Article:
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Herbert, Corroon debate over education at UVU

Herbert, Corroon debate over education at UVU

By Brock Vergakis, AP Writer | Posted - Oct. 6, 2010 at 7:03 p.m.



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OREM, Utah (AP) -- For the first time in weeks, the focus of the gubernatorial campaign shifted away from campaign finance and toward education on Wednesday as Gov. Gary Herbert and Salt Lake County Mayor Peter Corroon squared off for their fourth debate.

The two met at Utah Valley University in front of more than 100 students in a debate sponsored by the Utah Student Association, with representatives from different colleges in the states asking questions.

Chief among their questions were concerns over rising tuition and access to quality education.


"We shouldn't put the burden of balancing the budget on the backs of our students. We shouldn't burden our young people anymore than they have to be burdened to get a college education," Corroon said.

Corroon suggested one way to tackle the issue is to freeze tuition for students entering colleges and universities so they'll know how much their costs will be for the next four years.

"We shouldn't put the burden of balancing the budget on the backs of our students. We shouldn't burden our young people anymore than they have to be burdened to get a college education," Corroon said.

Capping tuition was an idea Herbert dismissed.

"I think that's a bad idea. If you cap revenues but you can't cap expenses, you have problems. It's just bad economics," said Herbert, a Republican.

Rather than capping tuition to make college more affordable, Herbert suggested private donors play a more prominent role helping students.

"The private sector needs to step up and help out. Those who have gone through the system and had some success can give money back and help create scholarships," he said.

One thing the pair did agree on is that neither wants to abolish the Utah State Board of Regents, which oversees the state's public colleges and universities. Both also said it wasn't necessary to raise taxes to pay for education.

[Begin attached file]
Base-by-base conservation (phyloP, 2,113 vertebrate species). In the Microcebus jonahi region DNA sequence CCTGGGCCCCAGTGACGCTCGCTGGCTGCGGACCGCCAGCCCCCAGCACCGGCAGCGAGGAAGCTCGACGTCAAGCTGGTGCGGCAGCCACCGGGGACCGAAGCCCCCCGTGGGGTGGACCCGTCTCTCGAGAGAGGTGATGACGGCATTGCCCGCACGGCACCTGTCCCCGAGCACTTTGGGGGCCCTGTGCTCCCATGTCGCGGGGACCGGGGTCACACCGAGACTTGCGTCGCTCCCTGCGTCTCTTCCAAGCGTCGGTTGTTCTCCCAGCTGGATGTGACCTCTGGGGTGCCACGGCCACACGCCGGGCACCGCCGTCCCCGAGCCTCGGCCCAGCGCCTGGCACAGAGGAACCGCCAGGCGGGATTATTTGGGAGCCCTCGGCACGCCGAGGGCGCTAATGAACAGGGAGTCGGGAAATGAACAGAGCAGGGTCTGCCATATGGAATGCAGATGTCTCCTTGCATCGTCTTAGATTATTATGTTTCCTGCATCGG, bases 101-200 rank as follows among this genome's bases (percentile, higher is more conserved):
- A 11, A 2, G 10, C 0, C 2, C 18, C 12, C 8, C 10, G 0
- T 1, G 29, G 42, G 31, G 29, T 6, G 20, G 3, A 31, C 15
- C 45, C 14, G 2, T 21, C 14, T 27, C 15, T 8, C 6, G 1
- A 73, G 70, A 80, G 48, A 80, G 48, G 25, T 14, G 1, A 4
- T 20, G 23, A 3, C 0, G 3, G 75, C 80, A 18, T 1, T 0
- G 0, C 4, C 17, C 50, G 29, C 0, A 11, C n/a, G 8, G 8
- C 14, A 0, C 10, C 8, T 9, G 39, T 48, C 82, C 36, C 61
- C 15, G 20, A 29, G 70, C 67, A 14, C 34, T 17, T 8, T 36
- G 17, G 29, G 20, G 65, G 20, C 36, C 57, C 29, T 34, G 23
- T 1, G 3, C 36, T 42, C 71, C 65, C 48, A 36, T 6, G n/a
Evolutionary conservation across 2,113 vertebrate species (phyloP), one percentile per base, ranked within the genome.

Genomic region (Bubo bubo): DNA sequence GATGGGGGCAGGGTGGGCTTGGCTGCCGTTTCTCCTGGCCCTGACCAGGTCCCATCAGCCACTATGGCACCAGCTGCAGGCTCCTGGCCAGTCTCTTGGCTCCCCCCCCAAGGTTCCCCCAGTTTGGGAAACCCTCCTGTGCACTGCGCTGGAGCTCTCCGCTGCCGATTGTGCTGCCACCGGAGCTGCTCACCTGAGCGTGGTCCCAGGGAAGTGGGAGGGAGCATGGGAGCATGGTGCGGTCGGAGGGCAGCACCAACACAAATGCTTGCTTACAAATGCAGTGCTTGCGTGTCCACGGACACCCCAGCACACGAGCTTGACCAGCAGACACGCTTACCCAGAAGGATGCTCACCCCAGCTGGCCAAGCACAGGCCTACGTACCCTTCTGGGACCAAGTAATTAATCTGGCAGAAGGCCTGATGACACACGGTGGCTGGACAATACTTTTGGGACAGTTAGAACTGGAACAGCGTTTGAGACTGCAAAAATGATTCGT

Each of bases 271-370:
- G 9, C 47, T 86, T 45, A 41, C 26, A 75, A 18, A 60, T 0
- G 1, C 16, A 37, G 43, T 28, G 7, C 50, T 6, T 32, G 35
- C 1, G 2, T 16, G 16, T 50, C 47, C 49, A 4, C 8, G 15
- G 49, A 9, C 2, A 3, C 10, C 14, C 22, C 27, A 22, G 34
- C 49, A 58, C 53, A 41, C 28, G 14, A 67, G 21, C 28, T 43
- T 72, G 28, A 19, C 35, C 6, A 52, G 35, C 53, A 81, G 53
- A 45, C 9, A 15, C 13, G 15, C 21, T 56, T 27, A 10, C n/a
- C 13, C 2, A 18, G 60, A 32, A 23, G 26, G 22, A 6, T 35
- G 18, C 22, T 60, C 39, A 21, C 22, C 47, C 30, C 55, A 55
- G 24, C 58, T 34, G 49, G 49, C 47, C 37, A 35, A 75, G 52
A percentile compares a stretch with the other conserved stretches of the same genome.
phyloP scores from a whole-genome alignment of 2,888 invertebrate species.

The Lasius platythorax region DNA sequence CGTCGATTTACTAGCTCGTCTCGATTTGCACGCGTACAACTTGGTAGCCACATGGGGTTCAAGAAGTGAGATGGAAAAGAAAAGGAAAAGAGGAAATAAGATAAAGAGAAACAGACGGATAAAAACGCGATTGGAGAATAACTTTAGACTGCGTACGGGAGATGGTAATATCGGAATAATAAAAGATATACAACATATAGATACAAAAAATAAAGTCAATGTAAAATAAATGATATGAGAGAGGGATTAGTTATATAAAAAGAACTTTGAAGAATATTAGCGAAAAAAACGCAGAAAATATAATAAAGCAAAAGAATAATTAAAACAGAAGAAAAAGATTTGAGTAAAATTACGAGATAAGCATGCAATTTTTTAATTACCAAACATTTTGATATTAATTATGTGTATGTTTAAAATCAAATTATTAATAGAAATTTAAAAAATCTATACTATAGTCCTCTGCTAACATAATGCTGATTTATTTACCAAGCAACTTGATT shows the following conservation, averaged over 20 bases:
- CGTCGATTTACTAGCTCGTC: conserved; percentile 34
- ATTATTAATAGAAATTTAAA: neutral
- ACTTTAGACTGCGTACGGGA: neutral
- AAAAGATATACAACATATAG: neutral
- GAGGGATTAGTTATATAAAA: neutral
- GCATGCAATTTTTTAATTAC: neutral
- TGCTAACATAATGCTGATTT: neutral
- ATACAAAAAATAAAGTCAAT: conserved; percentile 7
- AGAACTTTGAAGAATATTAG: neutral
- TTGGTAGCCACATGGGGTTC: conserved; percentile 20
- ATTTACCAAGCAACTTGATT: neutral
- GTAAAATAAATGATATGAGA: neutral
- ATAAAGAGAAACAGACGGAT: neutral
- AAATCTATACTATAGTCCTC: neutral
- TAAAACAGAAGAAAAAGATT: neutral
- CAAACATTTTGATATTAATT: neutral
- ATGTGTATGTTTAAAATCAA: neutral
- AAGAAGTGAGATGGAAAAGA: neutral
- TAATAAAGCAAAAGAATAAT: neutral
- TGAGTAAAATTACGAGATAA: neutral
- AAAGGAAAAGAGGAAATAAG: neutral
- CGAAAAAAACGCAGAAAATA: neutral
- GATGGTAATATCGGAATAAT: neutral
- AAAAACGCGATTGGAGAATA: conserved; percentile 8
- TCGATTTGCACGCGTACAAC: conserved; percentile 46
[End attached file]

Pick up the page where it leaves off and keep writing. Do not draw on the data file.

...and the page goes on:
Herbert and Corroon are vying to fill the remainder of former Gov. Jon Huntsman's term, which expires in 2012. Huntsman resigned in August 2009 to become U.S. ambassador to China. Herbert had been serving as Huntsman's lieutenant governor and helped take some of the credit on Wednesday for increasing public education funding while Huntsman was in office, saying it happened on his watch.


"The private sector needs to step up and help out. Those who have gone through the system and had some success can give money back and help create scholarships," Herbert said.

It's unclear how much of a role Herbert played in increasing education funding.

The lieutenant governor is responsible for administering elections. Under state law, all revenue from income tax is dedicated toward education funding. Unless there are tax cuts, which occurred during the Huntsman administration, education spending automatically increases with income tax revenue increases.

Although Wednesday's debate focused heavily on education, questions about campaign finance reform were still on students' minds. Corroon's campaign has been criticizing Herbert for weeks for taking large campaign contributions from state contractors.

Utah is one of a few states that places no limits on who can donate to a campaign or how large or frequent those contributions can be. Herbert opposes campaign contribution limits, while Corroon does not.

Herbert reiterated his position that quickly disclosing who contributes to a campaign is a better solution than a ban, although he hasn't said he'd support legislation requiring it. He sees nothing wrong with Utah's current system of campaign finance laws.

"There's probably nothing to clean up," he said.

Corroon said a system that allows for unlimited contributions is inviting corruption.

"We should not have a system where a contractor can come into the governor's office, request and have a meeting while in their middle of trying to get a government contract, give a big donation and then receive a contract. That system doesn't work," Corroon said.

(Copyright 2010 by The Associated Press. All Rights Reserved.)

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